Sale at Sears Today: A Proposition for a DIY Audio Shelf Unit
Mar 22, 2008 at 7:52 PM Thread Starter Post #1 of 2


Headphoneus Supremus
Sep 23, 2004
[I got the deal off fatwallet.c*m and this suggestion was originally posted there. Today only, the Craftsman Multi-Action Work Supports are each $14.99 plus tax, and you can pick them up for free from your local Sears.]

I just picked up two of these: "Craftsman Multi-Action Work Support
Sears item # 00922293000 Mfr.model # 22293" I'm going to use them as the base of an audiophile shelf, specifically for a high grade turntable.

These Craftsman Work Supports may be the perfect foundations of an item that is usually uncommonly expensive. Have a look at this good DIY site: DIY Audio Tweak Rack This was the basic model for the audio isolation rack that I was going to put together. I had been talking to a blacksmith friend of mine about the hardware involved. You can follow the advice of the folks at the Tweak site and get the rods and washers and dampers from Home Depot. I was hedging, thinking about doing something more sturdy, or more adaptable in terms of height and leveling. The threaded struts looked a little cheap to me and fiddly to get the level of the platform right. Otherwise, I was going to follow the plan format. I have another friend who works with fine wood for artisan boats, and I will probably get a very nice solid section of hardwood from him with dimensions somewhere around 24" x 16". As suggested at the Tweak site, I'll mate that with an identically sized section of Home Depot's finest MDF, with blobs of blutack evenly distributed in between. That's going to give me one very substantial shelf (the Tweak site plan is for a two-shelf unit, and I'll have to sacrifice one - kest lahvye).

The advantages of using the Craftsman supports as a frame are multiple, but let me toss out a few. Those supports are substantial, nearly all-steel constructed, and they are worked on square struts, rather than thin poles. Each support has four heavy duty rubber feet that help isolate vibration and protect your fancy hardwood floors. The platforms elevate and lower easily and then are winched tight with integral levers. The DIY rack uses washers, and it requires a good bit of time (I'm guessing) to get those four separate washers for each shelf threaded levelly; you can't just raise and lower the the corners and cinch 'em tight. I mentioned that each of the workhorse supports is heavily constructed (each support is 13 lbs.)? Last, you can set the surface of the support to a straight roller (useless for a stable platform), or to a rigid but thin linear shelf -- or to a level of individual roller ball-bearings that are chrome and look pretty decent in an industrial design sort of way.

Well, what's so great about little individual rollers? They're going to let your shelf platform roll around -- right? Well, those little individual rollers also look remarkably like the extremely fancy and typically expensive isolation cones that audiophiles purchase so that vibration from the floor is dispersed to the tip of a pointed cone or hemispherical ball before it touches the shelf platform. And I think that, if I get each of these eight rollers per support gummed with a pud of blutack, it's not going to roll. Instead, it will perform like an expensive hemispherical audiophile cone.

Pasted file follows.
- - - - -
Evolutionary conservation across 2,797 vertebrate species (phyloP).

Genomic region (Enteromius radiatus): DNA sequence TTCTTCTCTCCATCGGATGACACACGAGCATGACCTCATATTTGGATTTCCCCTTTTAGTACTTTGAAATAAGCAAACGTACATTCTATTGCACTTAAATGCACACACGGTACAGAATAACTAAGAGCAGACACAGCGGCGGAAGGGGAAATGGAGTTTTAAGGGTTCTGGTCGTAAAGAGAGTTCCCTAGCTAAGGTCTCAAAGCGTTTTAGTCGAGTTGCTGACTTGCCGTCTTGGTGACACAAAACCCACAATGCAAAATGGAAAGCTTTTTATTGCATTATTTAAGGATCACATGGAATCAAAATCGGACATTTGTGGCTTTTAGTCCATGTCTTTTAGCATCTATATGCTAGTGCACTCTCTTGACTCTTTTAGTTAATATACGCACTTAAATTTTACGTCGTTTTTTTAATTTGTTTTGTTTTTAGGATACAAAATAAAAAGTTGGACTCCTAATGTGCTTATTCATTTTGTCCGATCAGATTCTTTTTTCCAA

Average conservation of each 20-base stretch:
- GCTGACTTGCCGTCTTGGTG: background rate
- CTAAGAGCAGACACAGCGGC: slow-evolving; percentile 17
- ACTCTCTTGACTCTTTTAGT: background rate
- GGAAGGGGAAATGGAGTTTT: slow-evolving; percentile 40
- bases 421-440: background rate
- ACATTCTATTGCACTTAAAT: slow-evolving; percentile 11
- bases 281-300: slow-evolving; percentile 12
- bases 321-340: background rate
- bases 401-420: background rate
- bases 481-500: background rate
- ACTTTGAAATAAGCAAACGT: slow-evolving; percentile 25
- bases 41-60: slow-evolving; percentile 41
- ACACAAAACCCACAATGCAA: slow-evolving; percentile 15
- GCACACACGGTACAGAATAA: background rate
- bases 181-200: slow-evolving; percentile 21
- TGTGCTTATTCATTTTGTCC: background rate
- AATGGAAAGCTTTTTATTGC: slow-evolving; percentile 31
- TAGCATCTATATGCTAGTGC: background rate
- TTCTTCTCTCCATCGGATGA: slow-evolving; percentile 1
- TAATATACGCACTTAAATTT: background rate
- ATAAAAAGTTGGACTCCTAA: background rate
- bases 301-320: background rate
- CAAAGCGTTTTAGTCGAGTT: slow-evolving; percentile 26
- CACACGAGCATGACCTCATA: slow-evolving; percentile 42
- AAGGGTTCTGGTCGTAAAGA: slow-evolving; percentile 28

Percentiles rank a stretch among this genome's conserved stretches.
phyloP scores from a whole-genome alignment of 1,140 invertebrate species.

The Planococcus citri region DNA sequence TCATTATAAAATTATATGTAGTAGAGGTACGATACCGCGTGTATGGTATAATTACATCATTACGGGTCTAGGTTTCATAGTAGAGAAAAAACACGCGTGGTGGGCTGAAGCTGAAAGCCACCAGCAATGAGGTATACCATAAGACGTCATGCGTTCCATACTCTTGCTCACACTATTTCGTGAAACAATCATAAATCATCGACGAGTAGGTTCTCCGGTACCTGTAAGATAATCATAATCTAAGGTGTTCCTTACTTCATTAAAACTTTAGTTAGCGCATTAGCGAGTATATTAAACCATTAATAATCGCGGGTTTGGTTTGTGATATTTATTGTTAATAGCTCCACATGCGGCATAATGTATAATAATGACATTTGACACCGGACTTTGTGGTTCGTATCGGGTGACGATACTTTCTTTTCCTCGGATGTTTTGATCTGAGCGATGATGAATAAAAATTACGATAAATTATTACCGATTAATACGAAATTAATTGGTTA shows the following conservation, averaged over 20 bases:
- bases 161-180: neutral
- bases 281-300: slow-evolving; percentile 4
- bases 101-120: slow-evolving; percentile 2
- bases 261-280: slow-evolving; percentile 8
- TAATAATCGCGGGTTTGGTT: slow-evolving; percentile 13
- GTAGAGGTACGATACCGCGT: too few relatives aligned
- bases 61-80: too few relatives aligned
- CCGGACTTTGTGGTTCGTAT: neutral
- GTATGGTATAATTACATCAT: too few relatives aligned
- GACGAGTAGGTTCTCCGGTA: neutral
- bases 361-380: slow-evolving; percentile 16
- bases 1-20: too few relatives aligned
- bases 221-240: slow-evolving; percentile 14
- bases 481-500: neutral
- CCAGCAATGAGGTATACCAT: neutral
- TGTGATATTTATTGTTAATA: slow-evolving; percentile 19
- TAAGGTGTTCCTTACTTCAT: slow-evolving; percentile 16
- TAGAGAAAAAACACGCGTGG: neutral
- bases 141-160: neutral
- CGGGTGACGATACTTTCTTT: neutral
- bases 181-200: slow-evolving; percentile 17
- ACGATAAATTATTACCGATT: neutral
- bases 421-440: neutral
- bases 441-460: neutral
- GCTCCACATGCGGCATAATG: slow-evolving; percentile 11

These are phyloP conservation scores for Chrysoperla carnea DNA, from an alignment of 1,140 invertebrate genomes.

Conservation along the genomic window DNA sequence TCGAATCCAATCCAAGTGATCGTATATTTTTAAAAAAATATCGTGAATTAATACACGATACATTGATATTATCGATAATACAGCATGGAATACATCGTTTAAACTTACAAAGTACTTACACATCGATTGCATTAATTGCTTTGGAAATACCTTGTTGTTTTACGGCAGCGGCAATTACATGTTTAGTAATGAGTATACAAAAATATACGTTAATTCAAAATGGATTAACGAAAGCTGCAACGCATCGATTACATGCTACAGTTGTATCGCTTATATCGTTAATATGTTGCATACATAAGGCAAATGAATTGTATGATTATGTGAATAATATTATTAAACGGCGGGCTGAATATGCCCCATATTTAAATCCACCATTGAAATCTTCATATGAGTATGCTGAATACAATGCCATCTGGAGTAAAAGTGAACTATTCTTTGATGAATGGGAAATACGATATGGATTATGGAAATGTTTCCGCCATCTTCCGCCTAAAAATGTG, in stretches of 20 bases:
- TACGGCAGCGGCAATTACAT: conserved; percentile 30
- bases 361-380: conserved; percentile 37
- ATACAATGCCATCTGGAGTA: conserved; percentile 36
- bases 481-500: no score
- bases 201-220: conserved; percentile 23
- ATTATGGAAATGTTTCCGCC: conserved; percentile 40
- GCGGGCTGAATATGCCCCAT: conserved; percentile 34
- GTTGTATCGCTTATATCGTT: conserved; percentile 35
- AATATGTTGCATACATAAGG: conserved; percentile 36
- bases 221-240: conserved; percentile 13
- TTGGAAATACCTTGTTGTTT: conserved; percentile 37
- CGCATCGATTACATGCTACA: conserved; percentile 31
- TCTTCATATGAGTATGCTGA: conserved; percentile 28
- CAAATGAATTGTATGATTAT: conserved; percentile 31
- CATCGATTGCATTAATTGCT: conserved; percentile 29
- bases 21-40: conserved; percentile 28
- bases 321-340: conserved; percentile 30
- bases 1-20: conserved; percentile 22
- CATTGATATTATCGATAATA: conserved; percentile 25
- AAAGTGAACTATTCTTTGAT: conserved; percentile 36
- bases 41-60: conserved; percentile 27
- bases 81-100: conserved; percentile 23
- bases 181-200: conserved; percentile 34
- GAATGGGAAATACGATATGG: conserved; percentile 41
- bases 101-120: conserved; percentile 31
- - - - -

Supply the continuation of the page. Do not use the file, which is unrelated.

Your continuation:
Instead of spending an afternoon playing with washer heights, I'm going to put my spirit-level on the composite plank, on the round cones, on the supports, and then raise and lower the side supports until they're perfect. Then I'm going to gum 'dem little balls. I'll betcha that the single-shelf platform is plenty stable when I'm finished.

The kicker is that, with a couple of very nice pieces of wood, a mess 'o blutack, and two of these Sears work supports, the whole affair comes in at around $60-70 dollars. You can hardly buy a pair of crummy Sansa mdf speaker platforms on eBay for that kind of money, and these supports are steel construction.
Mar 22, 2008 at 8:17 PM Post #2 of 2
I don't know about holding the balls with blutac only. If you are into all that vibration cone isolation stuff, I would suggest finding a way to attach them where you wont have to worry about the shelf if it gets bumped. Frankly, if something in direct contact with something, vibration will be transfered. My friend was tuning his guitar the other night, he had the base resting on the carpet with it upright. I could feel the of the strings through the carpet, through my shoes and I was about 2 feet away from where the guitar was.
So that is from strap knob, through carpet, through padding, through the floor (I think concrete with wood over it or something - -slab house) through the padding, carpet, shoes, into my leg. If that doesn't stop vibration, what will?
Take a ballpoint pen and hold the tip to the computer case..

If you do not like the look of the threaded rod, Spend a little money and get some square or round steel tubing and slide it over the rod after you cut them all to the same length. A lot of AV stands will do similar where the tubing is the spacers and there is a nut on the bottom and top with a cap over the top nut.
Standard square tubing yoiu can probably find for around $0.10 and inch depending on the size you go for. Find a steel distributor.
Get some spraypaint and primer, sandpaper and you are all set.

Users who are viewing this thread